If the late Sen. Edward M. Kennedy was a lion of the Senate, Feinstein was its lioness, but not one who always stayed with the pride. She bucked convention when she found it ill-advised. She joined the Senate in the wake of the incendiary Clarence Thomas confirmation hearings, which included the all-male, all-white Senate Judiciary Committee infamously questioning Anita Hill about her sexual harassment allegations. The committee's chairman at the time, Joe Biden, recruited Feinstein to join his panel soon after she arrived in D.C. For years, she warned that Roe was in peril and voted against George W. Bush Supreme Court nominees John Roberts and Samuel Alito on that basis.
From Judiciary and her post on the quietly powerful Senate Intel panel, she remade decades of U.S. policy. She declassified a summary of a report on CIA torture programs over the objections of spooks and Barack Obama. She proved a hawkish defender of U.S. spycraft, a brief loyalist to George W. Bush’s War on Terror, but not without checks.
But it was her decisions on the Judiciary panel during the Trump years that made her an enemy of the left, including her handling of a confidential letter from Christine Blasey Ford alleging Supreme Court nominee Brett Kavanaugh had sexually assaulted her while they were in high school. Her conduct during the confirmation hearing of Amy Coney Barrett effectively brought to a close Feinstein’s reign as the top Democrat on Judiciary; her colleagues bristled when Feinstein hugged Sen. Lindsey Graham and praised Judge Barrett’s hearings as “one of the best” hearings she had sat on. She soon stepped aside as the top Democrat on the panel and, shortly after, said she would not be serving as the Senate leader pro temp, taking her out of the line of presidential succession.
Feinstein may have carried herself with a regal demeanor, but her true self was the one who cornered colleagues in basement hallways and hosted dinners for friends across the aisle. She never stopped looking for a deal and seldom came into any meeting without something she was willing to trade away in service of a bigger get. While most other Senators draw sniping or eye-rolling from their House colleagues from the opposite party, it’s tough to find Republicans in the California delegation willing to share a negative word about Feinstein; when House members hit walls, they knew they could call her office to dislodge a logjam.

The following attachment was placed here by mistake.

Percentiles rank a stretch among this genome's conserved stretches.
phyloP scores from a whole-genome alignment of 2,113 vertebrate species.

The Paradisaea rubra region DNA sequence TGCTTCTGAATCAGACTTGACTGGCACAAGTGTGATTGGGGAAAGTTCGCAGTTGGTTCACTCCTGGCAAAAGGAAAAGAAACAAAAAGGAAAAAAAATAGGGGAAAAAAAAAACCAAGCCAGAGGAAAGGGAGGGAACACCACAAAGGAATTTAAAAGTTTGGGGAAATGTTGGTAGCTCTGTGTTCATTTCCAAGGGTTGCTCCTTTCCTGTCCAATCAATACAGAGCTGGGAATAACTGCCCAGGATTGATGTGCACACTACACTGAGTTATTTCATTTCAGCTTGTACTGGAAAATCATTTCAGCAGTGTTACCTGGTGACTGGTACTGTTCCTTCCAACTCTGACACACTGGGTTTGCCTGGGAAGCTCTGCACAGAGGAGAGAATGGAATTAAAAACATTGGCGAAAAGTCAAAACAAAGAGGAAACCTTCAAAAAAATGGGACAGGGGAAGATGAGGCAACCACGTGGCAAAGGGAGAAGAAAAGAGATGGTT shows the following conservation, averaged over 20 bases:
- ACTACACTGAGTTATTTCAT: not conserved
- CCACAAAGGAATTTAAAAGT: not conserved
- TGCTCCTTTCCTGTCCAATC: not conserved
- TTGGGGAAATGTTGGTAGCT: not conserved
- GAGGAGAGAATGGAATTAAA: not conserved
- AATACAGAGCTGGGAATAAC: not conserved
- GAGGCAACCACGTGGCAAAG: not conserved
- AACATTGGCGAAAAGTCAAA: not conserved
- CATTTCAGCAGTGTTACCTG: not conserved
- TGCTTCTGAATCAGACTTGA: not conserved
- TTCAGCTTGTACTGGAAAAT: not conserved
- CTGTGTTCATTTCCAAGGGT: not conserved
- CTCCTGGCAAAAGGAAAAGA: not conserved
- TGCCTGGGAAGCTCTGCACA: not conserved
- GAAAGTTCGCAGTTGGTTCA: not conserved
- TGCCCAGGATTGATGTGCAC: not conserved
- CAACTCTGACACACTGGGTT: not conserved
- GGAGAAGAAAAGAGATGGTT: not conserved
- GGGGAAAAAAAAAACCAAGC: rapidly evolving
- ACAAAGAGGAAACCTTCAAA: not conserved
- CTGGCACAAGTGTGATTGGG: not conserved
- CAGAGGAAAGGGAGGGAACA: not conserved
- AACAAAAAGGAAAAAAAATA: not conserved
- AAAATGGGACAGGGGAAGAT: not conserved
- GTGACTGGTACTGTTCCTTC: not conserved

After nearly three decades in the same seat, Feinstein faced a tough re-nomination fight in 2018 but survived, perhaps hinting that California Democrats were willing to try something new. Feinstein, unbowed and indifferent, put her head down and powered to a fifth term.
All of that, however, was clouded by the discussion of her health during her final years in office. In February of this year, Feinstein announced she would not seek a sixth full term and instead set in motion what stands to be one of the most expensive, contentious, and prophetic primaries in the Democratic Party in quite some time. California Gov. Gavin Newsom is expected to announce an interim replacement; a Black woman, per his promise.
Still, Feinstein remains an iconic figure, and not just for Democrats or women. Her stature is cemented for future generations. Her gains were hard-fought, her wins often in the face of opposition. But Feinstein, who almost walked away from politics in the 1970s, stuck around and did the hard work. In doing so, she remade the expectations for women in politics and remade a half-century of history into one that hewed more to her pragmatic demand for betterment, even if it didn’t always match her party’s ideology.